And that, in turn, could cause severe weather changes and rising sea levels, and dramatically change wildlife habitats. For example, scientists say that climate change is expected to alter the mixture of tree species in the Bay watershed, reducing the diversity of songbirds.

Another impact of climate change on the Chesapeake that could complicate restoration efforts is the sea level rise predicted for this region. At the same time, some efforts to combat global warming—such as curbs on fossil fuel emissions and incentives to create “carbon sinks” such as forests and certain types of crops—could bolster Bay cleanup goals.

Two studies released last month found that arctic temperatures were likely to increase twice as fast as global temperatures, melting ice floes used by polar bears, and that some butterflies and birds in North America have already begun to change their migration patterns in response to rising temperatures.

“U.S. ecosystems and wildlife are already responding to the warming climate,” said Eileen Claussen, president of the Pew Center on Climate Change. “And this is only the beginning. With warming for the next century projected to be two to 10 times greater than the last, we’re heading toward a fundamental and potentially irreversible disruption of the U.S. landscape and wildlife.”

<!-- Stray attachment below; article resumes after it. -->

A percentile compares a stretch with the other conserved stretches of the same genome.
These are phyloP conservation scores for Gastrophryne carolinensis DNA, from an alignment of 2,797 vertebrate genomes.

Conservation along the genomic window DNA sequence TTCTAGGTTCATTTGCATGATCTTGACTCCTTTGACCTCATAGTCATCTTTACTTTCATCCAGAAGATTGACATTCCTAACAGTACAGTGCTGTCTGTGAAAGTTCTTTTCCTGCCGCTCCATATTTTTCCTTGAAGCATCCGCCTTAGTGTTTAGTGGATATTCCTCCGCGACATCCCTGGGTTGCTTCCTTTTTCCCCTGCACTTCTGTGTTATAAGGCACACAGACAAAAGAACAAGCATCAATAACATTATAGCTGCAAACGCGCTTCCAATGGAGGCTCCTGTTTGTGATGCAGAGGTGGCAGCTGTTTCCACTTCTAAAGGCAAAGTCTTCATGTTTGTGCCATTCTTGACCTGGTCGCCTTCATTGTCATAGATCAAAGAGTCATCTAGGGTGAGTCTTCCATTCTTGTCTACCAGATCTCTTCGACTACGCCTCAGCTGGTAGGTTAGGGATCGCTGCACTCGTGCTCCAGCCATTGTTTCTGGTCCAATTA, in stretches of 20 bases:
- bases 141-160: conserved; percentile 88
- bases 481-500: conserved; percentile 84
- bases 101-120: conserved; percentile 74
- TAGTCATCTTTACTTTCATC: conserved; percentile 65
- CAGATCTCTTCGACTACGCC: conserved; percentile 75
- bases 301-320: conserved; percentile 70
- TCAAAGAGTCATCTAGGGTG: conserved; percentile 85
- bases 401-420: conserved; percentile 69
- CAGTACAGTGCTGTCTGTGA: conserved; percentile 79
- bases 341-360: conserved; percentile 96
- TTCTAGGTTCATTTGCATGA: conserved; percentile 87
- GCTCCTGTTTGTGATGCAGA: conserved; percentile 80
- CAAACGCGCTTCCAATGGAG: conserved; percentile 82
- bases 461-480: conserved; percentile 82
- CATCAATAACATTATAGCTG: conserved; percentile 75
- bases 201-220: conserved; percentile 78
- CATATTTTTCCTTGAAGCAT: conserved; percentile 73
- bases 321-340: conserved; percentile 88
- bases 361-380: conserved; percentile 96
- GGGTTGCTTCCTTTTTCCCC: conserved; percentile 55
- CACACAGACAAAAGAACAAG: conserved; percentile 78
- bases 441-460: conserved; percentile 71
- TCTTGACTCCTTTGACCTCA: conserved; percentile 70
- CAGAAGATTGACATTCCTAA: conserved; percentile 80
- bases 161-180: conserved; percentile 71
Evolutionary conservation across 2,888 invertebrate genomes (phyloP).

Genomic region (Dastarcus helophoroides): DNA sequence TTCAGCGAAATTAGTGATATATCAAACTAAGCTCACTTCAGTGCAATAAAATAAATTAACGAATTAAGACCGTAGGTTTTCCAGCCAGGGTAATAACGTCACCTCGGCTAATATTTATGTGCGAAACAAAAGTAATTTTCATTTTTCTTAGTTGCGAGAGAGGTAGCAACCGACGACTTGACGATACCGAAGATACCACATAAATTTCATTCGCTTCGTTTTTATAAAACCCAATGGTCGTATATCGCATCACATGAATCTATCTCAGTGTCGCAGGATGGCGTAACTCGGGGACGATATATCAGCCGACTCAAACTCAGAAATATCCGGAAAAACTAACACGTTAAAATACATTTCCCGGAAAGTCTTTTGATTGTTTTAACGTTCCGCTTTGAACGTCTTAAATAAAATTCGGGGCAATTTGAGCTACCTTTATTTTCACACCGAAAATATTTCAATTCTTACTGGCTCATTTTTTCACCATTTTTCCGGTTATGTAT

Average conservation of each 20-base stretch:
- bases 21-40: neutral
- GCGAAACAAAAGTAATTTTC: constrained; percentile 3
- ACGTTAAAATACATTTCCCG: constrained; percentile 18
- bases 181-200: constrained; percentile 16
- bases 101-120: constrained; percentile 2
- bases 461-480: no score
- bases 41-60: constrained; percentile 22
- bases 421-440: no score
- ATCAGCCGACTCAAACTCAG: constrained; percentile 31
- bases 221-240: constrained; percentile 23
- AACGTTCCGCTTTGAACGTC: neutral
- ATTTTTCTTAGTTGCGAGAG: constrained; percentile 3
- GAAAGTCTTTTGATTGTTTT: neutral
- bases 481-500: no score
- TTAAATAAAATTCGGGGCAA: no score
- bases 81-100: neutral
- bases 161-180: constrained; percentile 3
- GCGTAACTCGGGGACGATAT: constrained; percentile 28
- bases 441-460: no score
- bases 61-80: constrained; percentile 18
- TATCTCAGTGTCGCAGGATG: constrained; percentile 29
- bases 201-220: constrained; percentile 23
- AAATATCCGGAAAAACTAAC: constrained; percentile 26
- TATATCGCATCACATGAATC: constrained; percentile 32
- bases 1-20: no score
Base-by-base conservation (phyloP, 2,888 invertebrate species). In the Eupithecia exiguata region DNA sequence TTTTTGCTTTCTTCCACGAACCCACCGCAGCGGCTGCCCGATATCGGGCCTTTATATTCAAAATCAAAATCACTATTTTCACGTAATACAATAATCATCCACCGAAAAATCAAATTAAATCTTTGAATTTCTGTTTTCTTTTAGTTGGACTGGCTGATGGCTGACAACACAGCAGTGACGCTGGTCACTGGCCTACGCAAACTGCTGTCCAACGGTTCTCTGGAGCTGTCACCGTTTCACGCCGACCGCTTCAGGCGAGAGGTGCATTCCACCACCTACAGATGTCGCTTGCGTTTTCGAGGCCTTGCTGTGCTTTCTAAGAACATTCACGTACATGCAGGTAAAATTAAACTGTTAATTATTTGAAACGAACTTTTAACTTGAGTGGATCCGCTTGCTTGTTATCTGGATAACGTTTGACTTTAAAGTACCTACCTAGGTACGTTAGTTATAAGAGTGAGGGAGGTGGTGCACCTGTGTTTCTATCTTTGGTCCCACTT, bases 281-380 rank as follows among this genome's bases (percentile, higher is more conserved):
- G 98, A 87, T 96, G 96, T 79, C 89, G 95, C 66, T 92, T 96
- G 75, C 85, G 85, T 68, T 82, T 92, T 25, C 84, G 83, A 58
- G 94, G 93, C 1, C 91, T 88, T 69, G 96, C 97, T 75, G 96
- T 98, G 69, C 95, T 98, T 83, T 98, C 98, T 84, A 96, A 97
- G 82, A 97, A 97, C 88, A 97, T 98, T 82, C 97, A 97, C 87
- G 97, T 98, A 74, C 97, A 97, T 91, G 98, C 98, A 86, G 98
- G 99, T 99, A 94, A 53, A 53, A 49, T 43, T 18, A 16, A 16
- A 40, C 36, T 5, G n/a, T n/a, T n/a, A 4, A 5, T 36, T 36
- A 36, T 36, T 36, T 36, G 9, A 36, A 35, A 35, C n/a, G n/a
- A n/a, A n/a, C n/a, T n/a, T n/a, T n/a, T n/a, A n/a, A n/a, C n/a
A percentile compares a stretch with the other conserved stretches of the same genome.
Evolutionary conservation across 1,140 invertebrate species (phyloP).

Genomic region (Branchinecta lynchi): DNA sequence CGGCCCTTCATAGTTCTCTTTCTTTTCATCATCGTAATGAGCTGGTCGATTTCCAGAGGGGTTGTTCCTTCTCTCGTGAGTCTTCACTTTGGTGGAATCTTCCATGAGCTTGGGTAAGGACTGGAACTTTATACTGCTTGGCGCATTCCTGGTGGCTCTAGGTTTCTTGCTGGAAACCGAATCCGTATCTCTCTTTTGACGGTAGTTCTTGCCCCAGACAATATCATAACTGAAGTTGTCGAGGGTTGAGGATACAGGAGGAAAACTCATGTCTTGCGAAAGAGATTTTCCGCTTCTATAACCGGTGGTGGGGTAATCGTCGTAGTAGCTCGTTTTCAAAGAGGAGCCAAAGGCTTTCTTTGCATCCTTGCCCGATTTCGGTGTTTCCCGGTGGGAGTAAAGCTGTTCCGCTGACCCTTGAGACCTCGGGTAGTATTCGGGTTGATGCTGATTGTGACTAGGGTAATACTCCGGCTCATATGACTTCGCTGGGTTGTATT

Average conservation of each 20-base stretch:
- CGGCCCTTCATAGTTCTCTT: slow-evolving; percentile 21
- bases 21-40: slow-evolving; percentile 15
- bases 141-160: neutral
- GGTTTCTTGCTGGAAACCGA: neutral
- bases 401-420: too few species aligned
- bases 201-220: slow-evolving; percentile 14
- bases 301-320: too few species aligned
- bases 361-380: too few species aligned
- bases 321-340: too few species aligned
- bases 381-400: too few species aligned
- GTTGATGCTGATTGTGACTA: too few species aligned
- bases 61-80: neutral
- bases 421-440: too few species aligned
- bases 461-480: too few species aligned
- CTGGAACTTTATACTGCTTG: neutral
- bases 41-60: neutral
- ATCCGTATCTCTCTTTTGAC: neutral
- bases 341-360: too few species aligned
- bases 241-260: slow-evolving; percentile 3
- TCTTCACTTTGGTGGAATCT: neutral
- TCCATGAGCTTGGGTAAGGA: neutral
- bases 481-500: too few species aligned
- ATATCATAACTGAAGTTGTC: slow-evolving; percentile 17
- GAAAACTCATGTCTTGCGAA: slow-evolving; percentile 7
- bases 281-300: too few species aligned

The Kyoto Protocol places mandatory targets on greenhouse gas emissions for developed countries. Although the treaty would reduce overall emissions to 5.2 percent below 1990 levels, some nations must reduce their emissions more than others, and some nations are permitted to increase their emissions slightly.

The treaty also allows emissions trading—such as permitting greater emissions in exchange for the restoration of forests that act as “carbon sinks.” Countries that have emissions “to spare” can effectively sell credits to countries that exceed their emissions limits. A complicated “carbon market” has already been established in Europe.

The Bush administration has rejected the treaty, citing the impacts on the U.S. economy. In addition, administration officials said that treaty was flawed because it did not address emissions from fast-growing nations like China and India.